100 Gustavsson, Sverker (1999), p. 5.
101 Gustavsson, Sverker (1999), p. 5.
103 Gros, Daniel (1998), p. 353. According to Gros other important factors that assure price stability in the long run are the aversion to inflation felt by the public and, more particularly, the behaviour of the representatives of employees end employers reflecting such an attitude. Idem.
104 Hermansson, Jörgen (1996), p. 37.
105 Curtin, D.M. (1997), p. 34. See e.g. art. 25 of the International Convent on Civil and Political Rights, referred to also in footnote 41. Rosas underlines that the article explicitly accepts both the direct and indirect forms of democracy. Rosas, Allan (1999), p. 438. Even if there exists no "right to democracy" can democracy be seen as a combination of some political rights such as the right to political participation and the right to vote. From these follows even the right to hold the decision-makers accountable through a possibility of not renewing a mandate in the next elections and this way require changes in the policy through periodic elections. According to Chryssochoou, a responsible government not only has to give an account of itself to its citizens, but also needs to be prepared to listen to, and answer questions in, the legislature about its actions and inactions. Chryssochoou, Dimitris N. (1998) p. 51. This requirement is partly fulfilled by the ECB.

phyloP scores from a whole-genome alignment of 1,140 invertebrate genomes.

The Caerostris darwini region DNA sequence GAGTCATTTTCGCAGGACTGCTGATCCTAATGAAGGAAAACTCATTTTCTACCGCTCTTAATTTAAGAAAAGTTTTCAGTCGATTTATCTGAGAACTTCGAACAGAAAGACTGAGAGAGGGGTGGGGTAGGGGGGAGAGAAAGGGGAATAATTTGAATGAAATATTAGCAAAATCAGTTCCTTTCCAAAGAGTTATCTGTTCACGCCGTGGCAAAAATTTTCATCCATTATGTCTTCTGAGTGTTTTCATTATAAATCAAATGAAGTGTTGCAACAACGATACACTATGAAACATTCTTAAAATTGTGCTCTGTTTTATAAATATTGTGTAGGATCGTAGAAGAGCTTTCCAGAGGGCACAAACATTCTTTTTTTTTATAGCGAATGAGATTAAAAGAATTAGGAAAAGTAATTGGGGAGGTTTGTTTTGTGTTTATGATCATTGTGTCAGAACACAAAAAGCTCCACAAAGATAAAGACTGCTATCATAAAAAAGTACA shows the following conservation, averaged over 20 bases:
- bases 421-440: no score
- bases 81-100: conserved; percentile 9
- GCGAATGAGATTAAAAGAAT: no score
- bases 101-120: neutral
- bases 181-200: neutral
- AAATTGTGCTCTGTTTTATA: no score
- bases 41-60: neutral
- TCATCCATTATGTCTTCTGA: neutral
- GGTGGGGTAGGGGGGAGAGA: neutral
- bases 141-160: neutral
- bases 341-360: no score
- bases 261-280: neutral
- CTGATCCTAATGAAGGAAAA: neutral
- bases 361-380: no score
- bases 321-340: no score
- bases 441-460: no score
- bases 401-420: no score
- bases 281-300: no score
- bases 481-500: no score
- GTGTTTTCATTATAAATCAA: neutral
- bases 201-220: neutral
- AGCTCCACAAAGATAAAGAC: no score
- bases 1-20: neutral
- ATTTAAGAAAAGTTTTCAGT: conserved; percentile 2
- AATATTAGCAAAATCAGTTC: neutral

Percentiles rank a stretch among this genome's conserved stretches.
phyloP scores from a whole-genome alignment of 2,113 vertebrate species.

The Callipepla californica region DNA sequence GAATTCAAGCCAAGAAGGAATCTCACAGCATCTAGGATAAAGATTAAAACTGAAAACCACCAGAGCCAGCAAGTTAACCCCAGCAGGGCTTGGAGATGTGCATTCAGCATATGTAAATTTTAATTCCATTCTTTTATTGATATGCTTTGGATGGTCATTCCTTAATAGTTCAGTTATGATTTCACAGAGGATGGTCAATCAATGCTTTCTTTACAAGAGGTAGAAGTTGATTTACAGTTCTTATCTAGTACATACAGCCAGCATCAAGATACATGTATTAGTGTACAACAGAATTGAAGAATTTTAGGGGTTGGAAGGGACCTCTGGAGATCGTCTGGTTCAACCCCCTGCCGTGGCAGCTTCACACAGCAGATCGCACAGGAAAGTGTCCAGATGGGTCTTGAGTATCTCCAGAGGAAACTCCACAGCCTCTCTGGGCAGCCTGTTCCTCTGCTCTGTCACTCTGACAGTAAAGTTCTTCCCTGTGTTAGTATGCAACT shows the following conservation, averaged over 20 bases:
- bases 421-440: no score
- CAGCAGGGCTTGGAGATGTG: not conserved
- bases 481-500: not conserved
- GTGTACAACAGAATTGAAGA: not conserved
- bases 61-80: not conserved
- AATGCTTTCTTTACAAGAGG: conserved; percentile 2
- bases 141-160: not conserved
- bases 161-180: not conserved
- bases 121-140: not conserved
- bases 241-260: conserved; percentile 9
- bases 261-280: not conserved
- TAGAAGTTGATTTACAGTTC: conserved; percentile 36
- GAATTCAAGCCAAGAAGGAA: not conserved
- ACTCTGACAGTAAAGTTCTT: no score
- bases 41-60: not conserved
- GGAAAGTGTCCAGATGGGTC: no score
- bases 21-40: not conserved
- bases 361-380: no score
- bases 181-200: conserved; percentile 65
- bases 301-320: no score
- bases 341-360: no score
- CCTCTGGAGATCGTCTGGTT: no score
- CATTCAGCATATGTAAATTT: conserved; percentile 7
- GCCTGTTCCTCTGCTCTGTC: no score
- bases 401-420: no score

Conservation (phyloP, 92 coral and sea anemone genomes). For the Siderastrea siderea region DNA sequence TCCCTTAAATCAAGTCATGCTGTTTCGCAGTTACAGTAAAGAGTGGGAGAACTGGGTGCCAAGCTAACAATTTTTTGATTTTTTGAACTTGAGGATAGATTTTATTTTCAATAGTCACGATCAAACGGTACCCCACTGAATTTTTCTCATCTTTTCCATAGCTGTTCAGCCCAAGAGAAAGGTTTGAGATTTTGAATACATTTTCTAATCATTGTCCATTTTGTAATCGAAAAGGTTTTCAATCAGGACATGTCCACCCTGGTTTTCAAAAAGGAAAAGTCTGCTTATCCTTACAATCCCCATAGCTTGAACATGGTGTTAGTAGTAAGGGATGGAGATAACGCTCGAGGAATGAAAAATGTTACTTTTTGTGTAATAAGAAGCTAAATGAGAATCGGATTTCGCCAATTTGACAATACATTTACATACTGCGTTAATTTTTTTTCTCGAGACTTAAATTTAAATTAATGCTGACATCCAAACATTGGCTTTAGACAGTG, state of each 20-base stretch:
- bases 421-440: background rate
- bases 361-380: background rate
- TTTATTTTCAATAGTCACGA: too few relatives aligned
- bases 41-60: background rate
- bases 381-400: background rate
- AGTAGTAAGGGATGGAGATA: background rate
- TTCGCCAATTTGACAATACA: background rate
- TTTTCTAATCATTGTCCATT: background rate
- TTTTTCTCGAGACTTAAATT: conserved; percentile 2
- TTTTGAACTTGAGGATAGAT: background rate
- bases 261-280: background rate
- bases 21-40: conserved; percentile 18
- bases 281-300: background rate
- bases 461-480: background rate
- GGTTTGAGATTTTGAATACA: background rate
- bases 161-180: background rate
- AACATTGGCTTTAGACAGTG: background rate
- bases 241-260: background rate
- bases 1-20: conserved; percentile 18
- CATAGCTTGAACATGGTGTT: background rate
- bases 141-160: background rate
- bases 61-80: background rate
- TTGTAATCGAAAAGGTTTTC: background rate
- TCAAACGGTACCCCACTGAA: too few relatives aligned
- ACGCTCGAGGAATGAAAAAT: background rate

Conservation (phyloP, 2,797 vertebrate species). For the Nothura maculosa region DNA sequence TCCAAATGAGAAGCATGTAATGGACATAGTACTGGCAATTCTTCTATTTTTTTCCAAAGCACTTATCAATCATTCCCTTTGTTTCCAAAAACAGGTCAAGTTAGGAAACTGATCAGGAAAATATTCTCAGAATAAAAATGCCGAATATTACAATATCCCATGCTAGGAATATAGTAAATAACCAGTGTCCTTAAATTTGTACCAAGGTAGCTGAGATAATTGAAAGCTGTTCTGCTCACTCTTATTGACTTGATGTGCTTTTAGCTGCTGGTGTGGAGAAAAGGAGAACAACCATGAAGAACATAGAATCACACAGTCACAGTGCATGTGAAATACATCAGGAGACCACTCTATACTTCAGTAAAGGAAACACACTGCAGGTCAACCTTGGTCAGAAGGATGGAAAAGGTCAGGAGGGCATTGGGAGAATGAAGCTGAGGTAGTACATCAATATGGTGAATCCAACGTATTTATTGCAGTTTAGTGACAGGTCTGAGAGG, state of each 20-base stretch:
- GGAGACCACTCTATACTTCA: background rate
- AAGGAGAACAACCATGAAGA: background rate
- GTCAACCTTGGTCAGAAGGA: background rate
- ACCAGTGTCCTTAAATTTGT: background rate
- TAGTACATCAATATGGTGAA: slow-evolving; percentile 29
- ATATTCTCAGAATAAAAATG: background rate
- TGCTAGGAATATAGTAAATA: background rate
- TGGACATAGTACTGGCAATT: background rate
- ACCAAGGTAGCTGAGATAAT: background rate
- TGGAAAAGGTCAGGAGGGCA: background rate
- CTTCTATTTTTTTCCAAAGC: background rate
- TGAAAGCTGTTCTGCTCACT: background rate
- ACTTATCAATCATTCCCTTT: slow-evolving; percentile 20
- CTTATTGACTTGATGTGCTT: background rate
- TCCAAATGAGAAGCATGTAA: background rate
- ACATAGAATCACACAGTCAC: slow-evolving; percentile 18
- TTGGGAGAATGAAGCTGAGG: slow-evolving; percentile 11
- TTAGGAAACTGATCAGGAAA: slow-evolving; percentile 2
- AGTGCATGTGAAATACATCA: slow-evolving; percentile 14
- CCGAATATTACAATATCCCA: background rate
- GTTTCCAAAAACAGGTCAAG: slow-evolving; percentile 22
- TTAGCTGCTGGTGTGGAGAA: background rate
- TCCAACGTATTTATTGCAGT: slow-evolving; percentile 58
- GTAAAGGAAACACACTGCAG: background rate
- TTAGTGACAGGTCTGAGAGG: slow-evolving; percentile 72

106 This has been stated by Curtin, D.M. (1997), p. 33. Even according to Rosas it is clear that the international community has increasingly rallied around a basic requirement of democracy and political rights. Rosas, Allan (1999), p. 447. This is according to Rosas visible e.g. in the results of the World Conference on Human Rights in Vienna 1993 and the work of the OECD Human Dimension. Rosas also mentions the resolutions of the UN Security Council such as the resolutions on South Africa, Cambodia, Haiti and Burundi. Idem. pp. 446-447. Rosas makes also reference to the human rights clauses in all trade and co-operation agreements the Union has entered with third countries, which include an express right to suspend the operation of the agreement if the other party violates "democratic principles". Idem. p. 447.
107 Scott, Andrew (1998), p. 148.
108 Harden, Ian (1994), p. 624.